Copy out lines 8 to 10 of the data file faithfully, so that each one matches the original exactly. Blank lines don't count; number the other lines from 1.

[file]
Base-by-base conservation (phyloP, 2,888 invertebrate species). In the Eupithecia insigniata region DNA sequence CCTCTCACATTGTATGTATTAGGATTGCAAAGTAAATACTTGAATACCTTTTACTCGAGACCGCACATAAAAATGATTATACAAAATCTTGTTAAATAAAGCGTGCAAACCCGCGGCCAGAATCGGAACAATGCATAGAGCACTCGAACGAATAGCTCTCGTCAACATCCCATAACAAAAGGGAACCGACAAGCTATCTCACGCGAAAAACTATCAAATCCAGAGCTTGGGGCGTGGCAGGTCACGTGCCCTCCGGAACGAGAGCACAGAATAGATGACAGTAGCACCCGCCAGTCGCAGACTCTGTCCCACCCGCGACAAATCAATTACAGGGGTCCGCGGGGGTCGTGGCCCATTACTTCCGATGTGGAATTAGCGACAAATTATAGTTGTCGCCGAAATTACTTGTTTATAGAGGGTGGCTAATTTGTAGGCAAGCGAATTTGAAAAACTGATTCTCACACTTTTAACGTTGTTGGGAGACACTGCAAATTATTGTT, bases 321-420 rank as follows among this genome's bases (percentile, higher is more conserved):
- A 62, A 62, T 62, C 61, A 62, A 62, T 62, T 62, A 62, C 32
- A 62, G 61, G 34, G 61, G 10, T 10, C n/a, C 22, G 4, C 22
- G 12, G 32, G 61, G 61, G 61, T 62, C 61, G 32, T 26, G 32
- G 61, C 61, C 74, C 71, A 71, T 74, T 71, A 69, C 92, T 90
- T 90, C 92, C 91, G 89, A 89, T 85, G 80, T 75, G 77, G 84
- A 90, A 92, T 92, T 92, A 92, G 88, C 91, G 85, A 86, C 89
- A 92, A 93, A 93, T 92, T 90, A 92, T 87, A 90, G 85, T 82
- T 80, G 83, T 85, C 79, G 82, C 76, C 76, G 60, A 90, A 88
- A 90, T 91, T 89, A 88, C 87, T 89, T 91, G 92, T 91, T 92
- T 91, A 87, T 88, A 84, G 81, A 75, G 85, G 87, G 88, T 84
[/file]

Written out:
- A 92, A 93, A 93, T 92, T 90, A 92, T 87, A 90, G 85, T 82
- T 80, G 83, T 85, C 79, G 82, C 76, C 76, G 60, A 90, A 88
- A 90, T 91, T 89, A 88, C 87, T 89, T 91, G 92, T 91, T 92